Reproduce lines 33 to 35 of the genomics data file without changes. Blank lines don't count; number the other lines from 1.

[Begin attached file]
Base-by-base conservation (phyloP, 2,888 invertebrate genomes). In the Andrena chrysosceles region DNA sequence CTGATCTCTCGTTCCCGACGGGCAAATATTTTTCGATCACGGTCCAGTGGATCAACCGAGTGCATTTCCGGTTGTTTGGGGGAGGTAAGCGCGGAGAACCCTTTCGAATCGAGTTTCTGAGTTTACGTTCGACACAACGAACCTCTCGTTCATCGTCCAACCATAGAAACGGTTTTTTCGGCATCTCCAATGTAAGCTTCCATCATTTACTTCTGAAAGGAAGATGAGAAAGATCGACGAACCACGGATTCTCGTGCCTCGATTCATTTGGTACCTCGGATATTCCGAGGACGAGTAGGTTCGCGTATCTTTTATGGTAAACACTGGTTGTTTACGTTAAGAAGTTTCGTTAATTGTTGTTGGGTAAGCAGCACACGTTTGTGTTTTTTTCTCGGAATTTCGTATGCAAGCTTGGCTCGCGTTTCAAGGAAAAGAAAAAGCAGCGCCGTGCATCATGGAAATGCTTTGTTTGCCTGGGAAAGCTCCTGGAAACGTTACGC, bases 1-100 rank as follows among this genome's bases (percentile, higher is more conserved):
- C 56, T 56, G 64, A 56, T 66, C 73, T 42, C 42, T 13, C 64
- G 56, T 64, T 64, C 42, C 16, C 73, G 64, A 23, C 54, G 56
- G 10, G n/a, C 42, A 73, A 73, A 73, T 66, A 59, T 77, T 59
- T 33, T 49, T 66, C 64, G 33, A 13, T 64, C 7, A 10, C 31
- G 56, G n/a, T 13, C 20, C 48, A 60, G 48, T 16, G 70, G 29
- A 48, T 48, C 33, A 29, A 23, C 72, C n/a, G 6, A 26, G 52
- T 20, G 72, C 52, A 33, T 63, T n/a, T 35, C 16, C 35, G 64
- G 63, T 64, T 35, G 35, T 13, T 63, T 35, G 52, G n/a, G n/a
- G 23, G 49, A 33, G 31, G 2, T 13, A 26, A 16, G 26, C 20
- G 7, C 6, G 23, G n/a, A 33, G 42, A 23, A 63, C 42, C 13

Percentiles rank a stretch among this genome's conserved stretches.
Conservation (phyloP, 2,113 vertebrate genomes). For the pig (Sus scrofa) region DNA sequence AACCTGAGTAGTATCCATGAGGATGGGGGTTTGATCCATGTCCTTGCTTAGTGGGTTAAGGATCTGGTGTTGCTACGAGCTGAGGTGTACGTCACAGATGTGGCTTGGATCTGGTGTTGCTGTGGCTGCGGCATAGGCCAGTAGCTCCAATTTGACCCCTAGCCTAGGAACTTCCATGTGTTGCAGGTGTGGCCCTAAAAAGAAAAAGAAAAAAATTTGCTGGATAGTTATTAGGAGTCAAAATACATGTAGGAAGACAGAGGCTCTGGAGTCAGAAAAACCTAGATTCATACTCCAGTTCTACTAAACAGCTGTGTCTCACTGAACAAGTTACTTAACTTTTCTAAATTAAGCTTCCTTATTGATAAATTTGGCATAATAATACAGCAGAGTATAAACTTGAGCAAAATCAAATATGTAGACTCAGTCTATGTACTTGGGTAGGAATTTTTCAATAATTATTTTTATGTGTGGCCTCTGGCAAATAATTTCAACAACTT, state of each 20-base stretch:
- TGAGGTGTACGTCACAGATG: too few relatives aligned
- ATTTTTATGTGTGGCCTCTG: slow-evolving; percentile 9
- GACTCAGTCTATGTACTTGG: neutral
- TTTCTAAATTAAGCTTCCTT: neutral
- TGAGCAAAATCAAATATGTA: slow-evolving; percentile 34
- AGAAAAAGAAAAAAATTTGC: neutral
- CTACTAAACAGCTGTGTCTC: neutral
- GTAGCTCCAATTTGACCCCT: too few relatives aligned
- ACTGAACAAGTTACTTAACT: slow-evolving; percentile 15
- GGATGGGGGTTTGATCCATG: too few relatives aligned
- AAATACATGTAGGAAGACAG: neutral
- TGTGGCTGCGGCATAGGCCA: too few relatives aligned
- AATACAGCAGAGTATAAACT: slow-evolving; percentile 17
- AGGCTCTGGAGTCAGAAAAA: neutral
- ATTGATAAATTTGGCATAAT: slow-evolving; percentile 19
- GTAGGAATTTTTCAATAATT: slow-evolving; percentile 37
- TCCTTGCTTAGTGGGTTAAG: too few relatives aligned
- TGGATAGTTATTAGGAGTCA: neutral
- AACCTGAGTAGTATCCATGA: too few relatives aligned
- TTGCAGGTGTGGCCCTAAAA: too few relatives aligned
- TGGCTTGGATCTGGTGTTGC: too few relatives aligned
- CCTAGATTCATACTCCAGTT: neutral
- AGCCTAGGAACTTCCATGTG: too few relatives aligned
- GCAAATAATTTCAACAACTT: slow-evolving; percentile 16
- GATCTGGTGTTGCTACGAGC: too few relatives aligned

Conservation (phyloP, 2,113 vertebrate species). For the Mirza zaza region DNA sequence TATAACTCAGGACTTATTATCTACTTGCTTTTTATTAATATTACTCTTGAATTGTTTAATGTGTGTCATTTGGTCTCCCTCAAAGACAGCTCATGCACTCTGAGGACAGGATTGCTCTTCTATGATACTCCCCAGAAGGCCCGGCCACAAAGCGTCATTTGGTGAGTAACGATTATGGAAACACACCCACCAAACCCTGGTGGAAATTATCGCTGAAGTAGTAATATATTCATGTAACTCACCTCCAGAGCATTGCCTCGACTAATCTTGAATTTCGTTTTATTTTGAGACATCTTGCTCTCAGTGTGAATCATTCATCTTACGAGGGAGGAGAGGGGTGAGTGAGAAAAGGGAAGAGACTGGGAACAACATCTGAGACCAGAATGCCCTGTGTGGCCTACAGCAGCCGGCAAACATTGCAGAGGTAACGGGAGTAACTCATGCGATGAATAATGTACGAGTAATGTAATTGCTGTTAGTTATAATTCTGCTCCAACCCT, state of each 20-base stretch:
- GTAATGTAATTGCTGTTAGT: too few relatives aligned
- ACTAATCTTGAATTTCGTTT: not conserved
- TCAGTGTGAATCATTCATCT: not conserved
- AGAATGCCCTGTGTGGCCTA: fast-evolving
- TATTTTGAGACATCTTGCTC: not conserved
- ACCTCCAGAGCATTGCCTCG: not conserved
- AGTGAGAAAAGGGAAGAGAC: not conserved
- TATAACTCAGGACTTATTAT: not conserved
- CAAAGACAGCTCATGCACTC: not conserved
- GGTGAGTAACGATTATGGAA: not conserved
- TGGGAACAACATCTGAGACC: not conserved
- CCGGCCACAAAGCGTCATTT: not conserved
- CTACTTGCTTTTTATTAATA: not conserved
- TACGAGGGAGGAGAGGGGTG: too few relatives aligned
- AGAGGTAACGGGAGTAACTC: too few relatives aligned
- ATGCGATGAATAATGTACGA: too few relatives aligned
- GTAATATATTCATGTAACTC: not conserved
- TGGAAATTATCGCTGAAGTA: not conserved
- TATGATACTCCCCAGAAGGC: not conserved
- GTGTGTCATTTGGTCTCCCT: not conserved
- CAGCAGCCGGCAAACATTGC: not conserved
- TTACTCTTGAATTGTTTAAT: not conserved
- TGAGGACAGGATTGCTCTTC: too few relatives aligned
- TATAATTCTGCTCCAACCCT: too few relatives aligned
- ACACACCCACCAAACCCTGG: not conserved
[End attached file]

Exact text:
- TTGCAGGTGTGGCCCTAAAA: too few relatives aligned
- TGGCTTGGATCTGGTGTTGC: too few relatives aligned
- CCTAGATTCATACTCCAGTT: neutral